overcoming average(?)

because it’s something the world just needs less of

A Note on Race

with 2 comments

I didn’t think my perspective was all that special or unique until recently. For those who don’t know, I am half white and half Hispanic. My father was Mexican (I want to say second generation American, but I’m really not sure), and my mother is white of, I believe, mostly Western European descent. Most of you would probably not guess that I’m anything but white. I don’t have my fathers’s last name (Garcia), both parents were lighter skinned, and I wasn’t raised in my father’s culture. Despite my father’s absence, I grew up knowing that I was a mixed race. My extended family would playfully remind me about that from time to time.

When I was a young child, I can remember taking my first standardized test. On the back of the test booklet was where you filled in your personal information, and in one section it asks about your ethnicity, and to mark all that would apply to you. So my first grader mind read that, then started looking for appropriate ethnicities. First, I looked for “Hispanic” and colored in the little bubble with my #2 pencil. Then I looked for my other ethnicity and saw the most challenging question in that whole test: “White (not of Hispanic origin.)” I actually raised my hand to ask to my teacher what to do, because I didn’t want to take the test wrong. I made light of it in the moment, as much as I could at 6 or 7. It may very well have been that moment when I developed a pattern I still hold on to: making a joke out of something that genuinely freaks me out to some degree.

This certainly isn’t a big deal in the grand scheme of things. It’s not like I’ve ever really encountered discrimination or racism the way many people with darker skin than I have. Recently though, a large swath of nut jobs have decided that White Hispanics are something the New York Times made up to turn popular support against a grown man who confronted, fought with, and fatally shot a young black man in an effort to support some liberal agenda. Regardless of your perspective on who was at more fault that night or the decision of the jury, the guy who pulled the trigger is a White Hispanic. His mother is of Peruvian descent, his father of German descent. I don’t see that being too different from my own heritage.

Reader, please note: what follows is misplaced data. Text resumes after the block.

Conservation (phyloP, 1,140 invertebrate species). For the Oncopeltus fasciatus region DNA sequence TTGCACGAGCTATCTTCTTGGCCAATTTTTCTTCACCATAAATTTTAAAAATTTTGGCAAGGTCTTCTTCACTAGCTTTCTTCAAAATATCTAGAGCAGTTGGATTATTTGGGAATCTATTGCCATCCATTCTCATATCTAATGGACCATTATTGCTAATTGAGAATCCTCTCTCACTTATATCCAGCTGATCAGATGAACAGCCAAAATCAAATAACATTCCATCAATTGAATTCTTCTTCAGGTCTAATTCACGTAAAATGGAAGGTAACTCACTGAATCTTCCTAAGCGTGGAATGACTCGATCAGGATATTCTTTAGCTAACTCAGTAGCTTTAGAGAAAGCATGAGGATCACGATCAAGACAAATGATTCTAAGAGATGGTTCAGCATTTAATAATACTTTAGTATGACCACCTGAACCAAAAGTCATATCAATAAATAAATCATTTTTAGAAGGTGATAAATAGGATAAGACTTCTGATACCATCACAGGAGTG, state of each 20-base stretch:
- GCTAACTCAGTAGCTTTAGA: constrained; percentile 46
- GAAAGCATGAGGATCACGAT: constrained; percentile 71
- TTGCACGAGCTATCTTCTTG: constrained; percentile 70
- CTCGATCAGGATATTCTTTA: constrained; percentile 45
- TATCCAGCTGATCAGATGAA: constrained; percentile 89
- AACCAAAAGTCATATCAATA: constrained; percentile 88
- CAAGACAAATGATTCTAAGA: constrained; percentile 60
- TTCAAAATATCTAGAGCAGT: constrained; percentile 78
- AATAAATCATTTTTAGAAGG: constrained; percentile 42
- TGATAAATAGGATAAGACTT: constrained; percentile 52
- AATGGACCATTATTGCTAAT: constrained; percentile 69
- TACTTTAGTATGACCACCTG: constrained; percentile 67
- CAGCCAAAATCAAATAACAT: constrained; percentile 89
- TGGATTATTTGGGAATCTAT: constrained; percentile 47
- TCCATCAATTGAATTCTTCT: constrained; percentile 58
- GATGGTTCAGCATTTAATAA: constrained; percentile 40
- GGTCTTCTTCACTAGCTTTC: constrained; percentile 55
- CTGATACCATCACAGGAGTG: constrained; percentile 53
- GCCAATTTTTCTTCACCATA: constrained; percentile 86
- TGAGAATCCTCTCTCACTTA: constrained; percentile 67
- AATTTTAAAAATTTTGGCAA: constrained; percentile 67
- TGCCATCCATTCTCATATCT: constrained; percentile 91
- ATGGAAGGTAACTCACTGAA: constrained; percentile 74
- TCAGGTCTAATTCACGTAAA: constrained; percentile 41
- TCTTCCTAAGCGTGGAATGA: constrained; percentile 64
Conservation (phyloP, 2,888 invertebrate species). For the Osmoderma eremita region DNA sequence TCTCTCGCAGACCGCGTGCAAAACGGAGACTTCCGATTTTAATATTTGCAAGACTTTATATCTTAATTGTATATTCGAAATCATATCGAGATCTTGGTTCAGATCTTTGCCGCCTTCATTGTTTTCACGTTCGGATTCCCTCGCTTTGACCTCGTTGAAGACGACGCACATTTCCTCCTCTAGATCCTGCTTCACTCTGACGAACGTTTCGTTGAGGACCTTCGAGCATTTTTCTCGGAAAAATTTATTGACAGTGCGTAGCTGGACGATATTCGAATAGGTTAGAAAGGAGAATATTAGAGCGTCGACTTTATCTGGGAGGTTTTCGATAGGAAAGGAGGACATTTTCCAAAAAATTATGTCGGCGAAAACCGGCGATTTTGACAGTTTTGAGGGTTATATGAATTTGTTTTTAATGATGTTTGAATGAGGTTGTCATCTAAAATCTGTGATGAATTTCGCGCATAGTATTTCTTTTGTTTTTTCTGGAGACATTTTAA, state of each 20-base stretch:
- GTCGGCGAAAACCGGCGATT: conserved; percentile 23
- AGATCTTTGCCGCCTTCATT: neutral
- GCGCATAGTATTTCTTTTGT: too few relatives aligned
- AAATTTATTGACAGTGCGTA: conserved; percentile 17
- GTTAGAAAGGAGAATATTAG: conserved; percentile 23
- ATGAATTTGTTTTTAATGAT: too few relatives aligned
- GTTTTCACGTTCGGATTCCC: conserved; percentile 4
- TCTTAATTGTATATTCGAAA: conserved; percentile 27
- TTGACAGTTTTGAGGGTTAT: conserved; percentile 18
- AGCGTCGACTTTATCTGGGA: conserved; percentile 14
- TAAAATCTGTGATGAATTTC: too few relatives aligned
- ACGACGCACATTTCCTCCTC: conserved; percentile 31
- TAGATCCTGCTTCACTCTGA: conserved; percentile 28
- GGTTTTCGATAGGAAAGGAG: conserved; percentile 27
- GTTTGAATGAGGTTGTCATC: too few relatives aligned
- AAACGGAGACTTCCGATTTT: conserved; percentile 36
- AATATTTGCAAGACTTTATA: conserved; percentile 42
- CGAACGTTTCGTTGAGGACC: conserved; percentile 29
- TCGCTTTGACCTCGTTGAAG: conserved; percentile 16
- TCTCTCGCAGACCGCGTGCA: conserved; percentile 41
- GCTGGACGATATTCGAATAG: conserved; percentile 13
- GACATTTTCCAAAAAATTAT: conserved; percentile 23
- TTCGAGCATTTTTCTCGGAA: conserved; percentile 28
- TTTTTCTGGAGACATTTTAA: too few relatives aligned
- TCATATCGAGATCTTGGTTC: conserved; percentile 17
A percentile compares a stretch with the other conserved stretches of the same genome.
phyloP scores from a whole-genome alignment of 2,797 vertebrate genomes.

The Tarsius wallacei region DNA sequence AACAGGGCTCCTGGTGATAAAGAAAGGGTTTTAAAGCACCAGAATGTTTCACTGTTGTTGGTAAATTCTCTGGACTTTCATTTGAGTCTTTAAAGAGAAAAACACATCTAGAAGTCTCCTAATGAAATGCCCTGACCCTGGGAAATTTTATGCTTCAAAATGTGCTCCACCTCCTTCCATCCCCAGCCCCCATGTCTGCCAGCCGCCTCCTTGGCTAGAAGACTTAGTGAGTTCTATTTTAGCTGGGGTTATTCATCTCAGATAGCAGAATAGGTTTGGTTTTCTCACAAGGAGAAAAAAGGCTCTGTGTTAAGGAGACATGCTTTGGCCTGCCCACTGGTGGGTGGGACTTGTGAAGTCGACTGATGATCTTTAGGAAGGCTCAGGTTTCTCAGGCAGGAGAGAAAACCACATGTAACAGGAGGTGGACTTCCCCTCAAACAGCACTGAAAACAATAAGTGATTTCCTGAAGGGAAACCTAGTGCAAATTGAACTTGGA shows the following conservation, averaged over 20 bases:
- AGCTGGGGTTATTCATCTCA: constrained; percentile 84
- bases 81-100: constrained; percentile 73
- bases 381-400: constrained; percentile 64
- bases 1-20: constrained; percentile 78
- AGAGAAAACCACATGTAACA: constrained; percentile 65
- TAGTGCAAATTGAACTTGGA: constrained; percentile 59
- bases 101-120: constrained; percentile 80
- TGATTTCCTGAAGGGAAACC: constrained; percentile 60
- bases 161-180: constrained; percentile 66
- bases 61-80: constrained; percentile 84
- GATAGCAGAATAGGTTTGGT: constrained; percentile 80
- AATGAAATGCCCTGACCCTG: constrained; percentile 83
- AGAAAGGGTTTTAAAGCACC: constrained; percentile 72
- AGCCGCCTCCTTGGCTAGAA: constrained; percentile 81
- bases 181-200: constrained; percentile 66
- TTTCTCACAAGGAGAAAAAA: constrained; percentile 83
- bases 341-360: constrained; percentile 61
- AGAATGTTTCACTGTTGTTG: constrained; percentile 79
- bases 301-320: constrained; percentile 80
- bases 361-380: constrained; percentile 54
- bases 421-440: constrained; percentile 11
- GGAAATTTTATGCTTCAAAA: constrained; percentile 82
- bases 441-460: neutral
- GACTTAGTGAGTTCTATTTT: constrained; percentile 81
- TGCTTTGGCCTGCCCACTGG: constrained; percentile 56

What bothers me a lot (but not more than someone getting killed who hadn’t done anything wrong), is that people on both sides of whatever debate is happening at the time want to point to George Zimmerman and say he’s either not really white or not really Hispanic. Identifying as a specific race seems to be so much more about how others perceive and treat you than it does anything else. No one has ever asked me to translate Spanish for them, or what the appeal of novelas are, or if I’d be more likely to vote against a Republican that voted for immigration reform despite my “firm family values.” People treat me like they would any white person with all the stereotypes that may entail. So when people hear neighborhood watch captain named Zimmerman, they will probably assume that’s a white person. That doesn’t make me or Zimmerman any less Hispanic though.

This could very well be my first real experience with racism or prejudice. Some “leading voices” have made the assertion that what I am doesn’t actually exist.

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Written by matt

July 23, 2013 at 9:17 pm

2 Responses

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  1. Good job son. Very thought provoking and well said.

    Susan Fontaine

    July 24, 2013 at 10:28 am

    • i ran into this just yesterday filling our school paperwork for the grandkids, there is no slot for biracial children. i just mark everything that i think fits and let the school district figure it out from there.Its hard to make them proud of who they are. and then society whats them to be one or the other, This is the main reason i did not vote for obama, he let himself be labeled a black man when he is actually a biracial man.
      he is no different then my granddaughter and just because she looks more white than black it doesn’t make her white, if fact most of her school mates think she’s a mexican mixed.Ivy (white) Austin(white/Mexican) and Tricia(white/black) have a hard explaining to people that they are cousins,and most of them don’t get it. well said and so true matt, something most people never give a thought to but there are many people out there dealing with it

      mary jared

      July 24, 2013 at 9:52 pm


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